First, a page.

The following are a selection of research methodologies I use in the discovery stage of my design process.
Observing people in their natural environment, I use this when redesigning an existing system or when I’m trying to understand a specific challenge or problem.
Business Model Canvas
Helps frame key aspects of a business or a service and is a fluid process that can I sometimes like to redo as the project changes or as it moves towards implementation.
Qualitative one on one conversations between researcher and user or stakeholder. I ask open-ended questions about behaviours and get users/stakeholders to summarise their thoughts and focus on the most important points.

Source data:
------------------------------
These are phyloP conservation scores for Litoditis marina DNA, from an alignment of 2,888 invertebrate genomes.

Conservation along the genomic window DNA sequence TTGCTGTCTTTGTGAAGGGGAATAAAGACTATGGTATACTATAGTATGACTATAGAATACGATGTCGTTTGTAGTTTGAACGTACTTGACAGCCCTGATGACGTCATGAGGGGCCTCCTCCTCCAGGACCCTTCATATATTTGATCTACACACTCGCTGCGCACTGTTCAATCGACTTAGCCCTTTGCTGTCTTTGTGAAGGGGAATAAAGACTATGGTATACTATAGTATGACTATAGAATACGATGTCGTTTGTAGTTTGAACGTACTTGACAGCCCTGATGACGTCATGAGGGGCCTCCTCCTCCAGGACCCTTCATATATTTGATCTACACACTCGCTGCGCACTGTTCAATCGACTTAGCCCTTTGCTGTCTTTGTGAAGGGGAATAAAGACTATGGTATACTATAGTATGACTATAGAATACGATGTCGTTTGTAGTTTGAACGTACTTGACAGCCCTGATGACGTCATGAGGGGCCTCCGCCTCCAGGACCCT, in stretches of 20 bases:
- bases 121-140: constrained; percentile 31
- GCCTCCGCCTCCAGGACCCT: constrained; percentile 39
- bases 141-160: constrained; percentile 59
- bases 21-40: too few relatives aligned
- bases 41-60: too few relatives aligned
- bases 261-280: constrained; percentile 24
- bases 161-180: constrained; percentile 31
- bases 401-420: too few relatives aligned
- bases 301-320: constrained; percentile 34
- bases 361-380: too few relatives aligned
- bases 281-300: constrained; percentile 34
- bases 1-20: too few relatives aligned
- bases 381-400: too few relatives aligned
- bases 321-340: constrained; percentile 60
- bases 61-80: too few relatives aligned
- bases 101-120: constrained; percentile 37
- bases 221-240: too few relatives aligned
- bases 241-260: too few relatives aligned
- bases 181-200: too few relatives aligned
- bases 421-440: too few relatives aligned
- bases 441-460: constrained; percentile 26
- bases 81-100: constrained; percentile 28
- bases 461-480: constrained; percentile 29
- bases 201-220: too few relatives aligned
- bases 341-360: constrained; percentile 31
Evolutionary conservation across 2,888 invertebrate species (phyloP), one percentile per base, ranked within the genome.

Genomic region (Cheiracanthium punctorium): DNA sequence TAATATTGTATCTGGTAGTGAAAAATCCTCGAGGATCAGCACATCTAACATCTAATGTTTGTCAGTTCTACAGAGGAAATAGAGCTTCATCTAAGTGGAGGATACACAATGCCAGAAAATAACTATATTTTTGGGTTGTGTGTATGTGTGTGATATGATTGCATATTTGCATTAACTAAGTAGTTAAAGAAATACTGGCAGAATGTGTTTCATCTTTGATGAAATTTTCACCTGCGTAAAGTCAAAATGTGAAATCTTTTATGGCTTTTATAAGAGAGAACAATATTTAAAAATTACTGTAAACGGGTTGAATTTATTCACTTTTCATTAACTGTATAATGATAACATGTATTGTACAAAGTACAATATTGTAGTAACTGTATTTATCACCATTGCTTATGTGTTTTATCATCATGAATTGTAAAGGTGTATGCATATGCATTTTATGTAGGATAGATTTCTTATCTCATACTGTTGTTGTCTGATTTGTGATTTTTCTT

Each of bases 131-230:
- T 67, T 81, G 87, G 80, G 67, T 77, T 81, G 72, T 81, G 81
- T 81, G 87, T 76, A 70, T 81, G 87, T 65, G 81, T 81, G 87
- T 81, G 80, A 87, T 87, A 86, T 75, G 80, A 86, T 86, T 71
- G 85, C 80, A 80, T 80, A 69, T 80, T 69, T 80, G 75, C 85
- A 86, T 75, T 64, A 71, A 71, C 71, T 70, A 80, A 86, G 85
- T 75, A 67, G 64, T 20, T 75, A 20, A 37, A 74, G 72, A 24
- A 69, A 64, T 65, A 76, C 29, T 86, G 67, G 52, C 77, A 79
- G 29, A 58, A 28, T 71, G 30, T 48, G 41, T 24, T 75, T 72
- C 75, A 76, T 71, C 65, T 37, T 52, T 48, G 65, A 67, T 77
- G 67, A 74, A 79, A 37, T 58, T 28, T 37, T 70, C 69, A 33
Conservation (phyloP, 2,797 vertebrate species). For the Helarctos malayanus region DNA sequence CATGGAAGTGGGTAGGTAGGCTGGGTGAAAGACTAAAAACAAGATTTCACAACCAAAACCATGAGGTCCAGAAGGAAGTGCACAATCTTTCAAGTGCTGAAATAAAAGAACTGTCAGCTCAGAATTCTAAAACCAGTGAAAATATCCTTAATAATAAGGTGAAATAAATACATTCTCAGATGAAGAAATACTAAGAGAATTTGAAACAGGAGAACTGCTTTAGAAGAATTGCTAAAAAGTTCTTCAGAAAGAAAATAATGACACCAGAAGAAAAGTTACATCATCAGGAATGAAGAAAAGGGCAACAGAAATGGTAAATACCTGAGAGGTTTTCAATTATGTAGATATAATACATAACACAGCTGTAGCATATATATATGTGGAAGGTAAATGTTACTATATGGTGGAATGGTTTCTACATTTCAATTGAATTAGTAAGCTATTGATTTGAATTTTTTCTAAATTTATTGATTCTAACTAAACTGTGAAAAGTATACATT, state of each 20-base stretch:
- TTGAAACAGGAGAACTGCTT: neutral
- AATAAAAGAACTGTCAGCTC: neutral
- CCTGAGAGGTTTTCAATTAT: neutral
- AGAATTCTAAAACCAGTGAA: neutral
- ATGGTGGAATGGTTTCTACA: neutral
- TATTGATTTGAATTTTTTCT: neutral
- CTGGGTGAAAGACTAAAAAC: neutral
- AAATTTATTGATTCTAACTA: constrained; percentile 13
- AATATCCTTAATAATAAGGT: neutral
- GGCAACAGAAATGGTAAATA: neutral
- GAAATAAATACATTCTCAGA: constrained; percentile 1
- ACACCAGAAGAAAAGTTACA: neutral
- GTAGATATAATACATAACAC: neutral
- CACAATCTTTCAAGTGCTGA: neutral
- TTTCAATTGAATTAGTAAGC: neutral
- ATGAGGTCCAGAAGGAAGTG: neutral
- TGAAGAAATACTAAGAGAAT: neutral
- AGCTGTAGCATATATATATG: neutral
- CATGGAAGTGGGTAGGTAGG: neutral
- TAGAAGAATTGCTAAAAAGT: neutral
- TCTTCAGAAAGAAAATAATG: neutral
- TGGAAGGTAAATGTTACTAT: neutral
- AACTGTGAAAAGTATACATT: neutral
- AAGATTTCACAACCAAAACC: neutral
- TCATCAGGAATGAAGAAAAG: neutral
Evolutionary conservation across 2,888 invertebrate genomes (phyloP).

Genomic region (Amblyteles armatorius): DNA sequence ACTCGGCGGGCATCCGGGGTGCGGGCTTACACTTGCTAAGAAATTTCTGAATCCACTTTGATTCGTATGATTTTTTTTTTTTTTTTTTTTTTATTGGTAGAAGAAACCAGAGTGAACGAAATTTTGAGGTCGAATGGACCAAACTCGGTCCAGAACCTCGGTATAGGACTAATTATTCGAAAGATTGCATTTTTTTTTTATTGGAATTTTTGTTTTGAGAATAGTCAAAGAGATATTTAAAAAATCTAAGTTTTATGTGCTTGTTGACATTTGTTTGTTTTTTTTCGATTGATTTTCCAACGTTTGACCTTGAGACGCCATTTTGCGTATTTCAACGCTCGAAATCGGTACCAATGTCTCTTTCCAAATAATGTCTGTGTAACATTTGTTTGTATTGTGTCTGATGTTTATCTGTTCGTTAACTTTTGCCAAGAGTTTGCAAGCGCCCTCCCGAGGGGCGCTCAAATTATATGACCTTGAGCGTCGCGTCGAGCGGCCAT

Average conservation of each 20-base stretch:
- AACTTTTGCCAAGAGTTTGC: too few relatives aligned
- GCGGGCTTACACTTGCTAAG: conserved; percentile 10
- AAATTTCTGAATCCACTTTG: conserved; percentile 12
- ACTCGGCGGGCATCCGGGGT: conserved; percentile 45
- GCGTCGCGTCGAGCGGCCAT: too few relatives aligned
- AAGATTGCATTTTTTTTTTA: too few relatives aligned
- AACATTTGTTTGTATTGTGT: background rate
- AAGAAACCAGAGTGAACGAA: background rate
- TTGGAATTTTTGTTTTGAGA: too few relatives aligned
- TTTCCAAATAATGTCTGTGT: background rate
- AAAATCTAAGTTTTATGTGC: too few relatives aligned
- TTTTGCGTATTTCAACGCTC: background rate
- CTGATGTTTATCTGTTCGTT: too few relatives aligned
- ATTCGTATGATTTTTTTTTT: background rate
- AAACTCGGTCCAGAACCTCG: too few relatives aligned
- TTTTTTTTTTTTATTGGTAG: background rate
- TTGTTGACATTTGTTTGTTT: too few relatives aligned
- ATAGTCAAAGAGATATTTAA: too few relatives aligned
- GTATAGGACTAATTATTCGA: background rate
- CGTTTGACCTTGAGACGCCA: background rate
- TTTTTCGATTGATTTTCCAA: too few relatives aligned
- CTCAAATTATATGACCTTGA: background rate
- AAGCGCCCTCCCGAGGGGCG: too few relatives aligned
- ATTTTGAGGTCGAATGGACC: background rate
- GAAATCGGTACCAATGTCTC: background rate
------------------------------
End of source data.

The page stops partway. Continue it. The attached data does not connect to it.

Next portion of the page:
I use the template below to sketch a bio and demographics, behaviours and habits, stories scenarios and frustrations, Needs problems and goals of a particular user of the product we are designing.
Derived from scenarios within the persona. I take the persona and clearly show how we will fix the problem a user has and show what the user experience is beyond the interface. This is done by illustrating 6-8 scenes within a scenario of the user solving the problem.
Problem Statements and Hypothesis
Problem Statement - (Persona Name) needs a way to (User’s Need), because (insight) Hypothesis - We believe that (doing this), for (these people), will achieve (this outcome). We will know this to be true when we see (this feedback/quantitative measure/qualitative insight)
How Might We's
A great method for brainstorming, ideation and reframing the problem. Start with the problem statement and rephrase them as questions by adding ‘How might we’ at the beginning.